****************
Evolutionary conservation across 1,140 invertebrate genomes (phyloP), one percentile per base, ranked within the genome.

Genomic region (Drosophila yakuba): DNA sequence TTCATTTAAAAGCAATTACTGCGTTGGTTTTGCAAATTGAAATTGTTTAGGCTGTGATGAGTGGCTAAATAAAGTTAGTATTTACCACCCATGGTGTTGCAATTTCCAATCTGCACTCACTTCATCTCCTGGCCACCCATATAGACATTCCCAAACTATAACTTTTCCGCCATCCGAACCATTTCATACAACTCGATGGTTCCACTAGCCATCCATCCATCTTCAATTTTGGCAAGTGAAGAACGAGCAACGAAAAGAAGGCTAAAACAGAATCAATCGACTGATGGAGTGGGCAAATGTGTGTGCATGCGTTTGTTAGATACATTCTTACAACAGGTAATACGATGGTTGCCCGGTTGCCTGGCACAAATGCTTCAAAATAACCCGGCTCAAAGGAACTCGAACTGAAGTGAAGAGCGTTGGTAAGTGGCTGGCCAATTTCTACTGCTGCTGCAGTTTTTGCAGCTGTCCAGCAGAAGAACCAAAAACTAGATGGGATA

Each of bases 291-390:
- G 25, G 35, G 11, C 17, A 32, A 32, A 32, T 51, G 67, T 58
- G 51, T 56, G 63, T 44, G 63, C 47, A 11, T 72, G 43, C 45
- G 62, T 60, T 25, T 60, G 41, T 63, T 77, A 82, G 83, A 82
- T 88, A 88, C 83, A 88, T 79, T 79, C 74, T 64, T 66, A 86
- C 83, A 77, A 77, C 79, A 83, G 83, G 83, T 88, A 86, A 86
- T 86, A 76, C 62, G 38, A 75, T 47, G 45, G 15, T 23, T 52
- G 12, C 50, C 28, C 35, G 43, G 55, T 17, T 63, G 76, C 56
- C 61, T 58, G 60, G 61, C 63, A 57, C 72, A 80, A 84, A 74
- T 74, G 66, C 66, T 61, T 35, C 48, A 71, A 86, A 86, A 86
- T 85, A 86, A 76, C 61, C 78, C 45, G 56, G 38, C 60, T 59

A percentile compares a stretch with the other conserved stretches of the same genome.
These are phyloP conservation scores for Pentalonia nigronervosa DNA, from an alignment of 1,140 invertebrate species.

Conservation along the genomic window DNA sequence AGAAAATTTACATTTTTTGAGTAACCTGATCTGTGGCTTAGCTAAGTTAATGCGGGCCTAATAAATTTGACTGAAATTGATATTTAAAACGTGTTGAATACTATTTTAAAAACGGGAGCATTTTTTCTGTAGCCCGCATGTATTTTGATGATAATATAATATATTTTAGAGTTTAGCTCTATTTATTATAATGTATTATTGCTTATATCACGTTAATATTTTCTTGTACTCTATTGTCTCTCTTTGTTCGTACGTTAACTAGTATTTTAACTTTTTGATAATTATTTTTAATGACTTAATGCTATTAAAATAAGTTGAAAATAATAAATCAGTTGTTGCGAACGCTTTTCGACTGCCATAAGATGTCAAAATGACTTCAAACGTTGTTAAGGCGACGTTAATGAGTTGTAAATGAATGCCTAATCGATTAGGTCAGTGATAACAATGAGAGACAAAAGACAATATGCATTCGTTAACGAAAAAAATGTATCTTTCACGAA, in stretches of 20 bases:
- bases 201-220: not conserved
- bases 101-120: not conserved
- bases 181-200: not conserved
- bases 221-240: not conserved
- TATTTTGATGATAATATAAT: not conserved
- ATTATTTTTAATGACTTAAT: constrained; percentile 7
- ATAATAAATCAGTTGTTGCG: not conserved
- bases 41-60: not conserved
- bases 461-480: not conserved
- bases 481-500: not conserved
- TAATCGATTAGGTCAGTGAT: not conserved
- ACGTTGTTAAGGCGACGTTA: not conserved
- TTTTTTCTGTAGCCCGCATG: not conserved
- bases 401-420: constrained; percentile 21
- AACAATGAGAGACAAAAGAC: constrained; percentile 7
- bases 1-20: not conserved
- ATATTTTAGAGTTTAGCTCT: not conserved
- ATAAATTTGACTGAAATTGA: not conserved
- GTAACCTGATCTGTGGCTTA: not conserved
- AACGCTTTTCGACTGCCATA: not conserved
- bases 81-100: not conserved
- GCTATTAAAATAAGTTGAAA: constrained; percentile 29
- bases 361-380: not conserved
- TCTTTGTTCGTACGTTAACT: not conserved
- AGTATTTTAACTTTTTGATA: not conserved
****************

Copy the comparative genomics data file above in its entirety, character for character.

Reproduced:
Evolutionary conservation across 1,140 invertebrate genomes (phyloP), one percentile per base, ranked within the genome.

Genomic region (Drosophila yakuba): DNA sequence TTCATTTAAAAGCAATTACTGCGTTGGTTTTGCAAATTGAAATTGTTTAGGCTGTGATGAGTGGCTAAATAAAGTTAGTATTTACCACCCATGGTGTTGCAATTTCCAATCTGCACTCACTTCATCTCCTGGCCACCCATATAGACATTCCCAAACTATAACTTTTCCGCCATCCGAACCATTTCATACAACTCGATGGTTCCACTAGCCATCCATCCATCTTCAATTTTGGCAAGTGAAGAACGAGCAACGAAAAGAAGGCTAAAACAGAATCAATCGACTGATGGAGTGGGCAAATGTGTGTGCATGCGTTTGTTAGATACATTCTTACAACAGGTAATACGATGGTTGCCCGGTTGCCTGGCACAAATGCTTCAAAATAACCCGGCTCAAAGGAACTCGAACTGAAGTGAAGAGCGTTGGTAAGTGGCTGGCCAATTTCTACTGCTGCTGCAGTTTTTGCAGCTGTCCAGCAGAAGAACCAAAAACTAGATGGGATA

Each of bases 291-390:
- G 25, G 35, G 11, C 17, A 32, A 32, A 32, T 51, G 67, T 58
- G 51, T 56, G 63, T 44, G 63, C 47, A 11, T 72, G 43, C 45
- G 62, T 60, T 25, T 60, G 41, T 63, T 77, A 82, G 83, A 82
- T 88, A 88, C 83, A 88, T 79, T 79, C 74, T 64, T 66, A 86
- C 83, A 77, A 77, C 79, A 83, G 83, G 83, T 88, A 86, A 86
- T 86, A 76, C 62, G 38, A 75, T 47, G 45, G 15, T 23, T 52
- G 12, C 50, C 28, C 35, G 43, G 55, T 17, T 63, G 76, C 56
- C 61, T 58, G 60, G 61, C 63, A 57, C 72, A 80, A 84, A 74
- T 74, G 66, C 66, T 61, T 35, C 48, A 71, A 86, A 86, A 86
- T 85, A 86, A 76, C 61, C 78, C 45, G 56, G 38, C 60, T 59

A percentile compares a stretch with the other conserved stretches of the same genome.
These are phyloP conservation scores for Pentalonia nigronervosa DNA, from an alignment of 1,140 invertebrate species.

Conservation along the genomic window DNA sequence AGAAAATTTACATTTTTTGAGTAACCTGATCTGTGGCTTAGCTAAGTTAATGCGGGCCTAATAAATTTGACTGAAATTGATATTTAAAACGTGTTGAATACTATTTTAAAAACGGGAGCATTTTTTCTGTAGCCCGCATGTATTTTGATGATAATATAATATATTTTAGAGTTTAGCTCTATTTATTATAATGTATTATTGCTTATATCACGTTAATATTTTCTTGTACTCTATTGTCTCTCTTTGTTCGTACGTTAACTAGTATTTTAACTTTTTGATAATTATTTTTAATGACTTAATGCTATTAAAATAAGTTGAAAATAATAAATCAGTTGTTGCGAACGCTTTTCGACTGCCATAAGATGTCAAAATGACTTCAAACGTTGTTAAGGCGACGTTAATGAGTTGTAAATGAATGCCTAATCGATTAGGTCAGTGATAACAATGAGAGACAAAAGACAATATGCATTCGTTAACGAAAAAAATGTATCTTTCACGAA, in stretches of 20 bases:
- bases 201-220: not conserved
- bases 101-120: not conserved
- bases 181-200: not conserved
- bases 221-240: not conserved
- TATTTTGATGATAATATAAT: not conserved
- ATTATTTTTAATGACTTAAT: constrained; percentile 7
- ATAATAAATCAGTTGTTGCG: not conserved
- bases 41-60: not conserved
- bases 461-480: not conserved
- bases 481-500: not conserved
- TAATCGATTAGGTCAGTGAT: not conserved
- ACGTTGTTAAGGCGACGTTA: not conserved
- TTTTTTCTGTAGCCCGCATG: not conserved
- bases 401-420: constrained; percentile 21
- AACAATGAGAGACAAAAGAC: constrained; percentile 7
- bases 1-20: not conserved
- ATATTTTAGAGTTTAGCTCT: not conserved
- ATAAATTTGACTGAAATTGA: not conserved
- GTAACCTGATCTGTGGCTTA: not conserved
- AACGCTTTTCGACTGCCATA: not conserved
- bases 81-100: not conserved
- GCTATTAAAATAAGTTGAAA: constrained; percentile 29
- bases 361-380: not conserved
- TCTTTGTTCGTACGTTAACT: not conserved
- AGTATTTTAACTTTTTGATA: not conserved